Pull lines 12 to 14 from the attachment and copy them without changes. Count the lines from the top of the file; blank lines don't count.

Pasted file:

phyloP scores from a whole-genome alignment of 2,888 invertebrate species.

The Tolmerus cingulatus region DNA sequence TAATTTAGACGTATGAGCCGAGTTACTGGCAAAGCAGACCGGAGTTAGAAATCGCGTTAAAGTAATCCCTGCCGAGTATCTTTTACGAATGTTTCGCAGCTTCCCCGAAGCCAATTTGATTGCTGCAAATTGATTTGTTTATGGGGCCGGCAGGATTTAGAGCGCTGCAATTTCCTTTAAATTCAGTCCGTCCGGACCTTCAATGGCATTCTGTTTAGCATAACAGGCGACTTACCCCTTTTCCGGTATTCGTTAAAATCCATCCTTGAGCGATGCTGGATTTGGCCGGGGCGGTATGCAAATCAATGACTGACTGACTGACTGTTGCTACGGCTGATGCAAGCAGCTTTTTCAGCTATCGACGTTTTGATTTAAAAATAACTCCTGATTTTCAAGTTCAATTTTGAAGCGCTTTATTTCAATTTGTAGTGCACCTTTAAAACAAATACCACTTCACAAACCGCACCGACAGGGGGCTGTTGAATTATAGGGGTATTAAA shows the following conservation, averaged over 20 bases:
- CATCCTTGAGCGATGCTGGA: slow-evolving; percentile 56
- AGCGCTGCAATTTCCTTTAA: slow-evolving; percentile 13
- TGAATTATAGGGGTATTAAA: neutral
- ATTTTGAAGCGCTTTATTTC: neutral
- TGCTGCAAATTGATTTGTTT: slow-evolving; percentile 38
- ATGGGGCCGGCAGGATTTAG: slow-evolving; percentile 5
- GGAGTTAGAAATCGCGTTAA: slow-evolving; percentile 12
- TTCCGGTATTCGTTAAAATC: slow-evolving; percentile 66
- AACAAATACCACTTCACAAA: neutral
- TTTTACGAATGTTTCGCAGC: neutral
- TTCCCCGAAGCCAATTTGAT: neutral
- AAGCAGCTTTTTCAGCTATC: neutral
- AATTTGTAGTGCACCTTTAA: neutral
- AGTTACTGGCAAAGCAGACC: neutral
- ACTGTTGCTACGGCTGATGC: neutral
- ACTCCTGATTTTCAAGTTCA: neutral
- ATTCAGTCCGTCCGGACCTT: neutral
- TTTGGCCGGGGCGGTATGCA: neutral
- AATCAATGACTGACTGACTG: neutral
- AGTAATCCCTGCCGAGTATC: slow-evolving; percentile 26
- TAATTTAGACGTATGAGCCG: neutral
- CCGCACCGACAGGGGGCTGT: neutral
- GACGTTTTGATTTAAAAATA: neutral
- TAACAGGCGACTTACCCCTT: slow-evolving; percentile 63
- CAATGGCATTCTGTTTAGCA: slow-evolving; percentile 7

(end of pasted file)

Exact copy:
- TTTTACGAATGTTTCGCAGC: neutral
- TTCCCCGAAGCCAATTTGAT: neutral
- AAGCAGCTTTTTCAGCTATC: neutral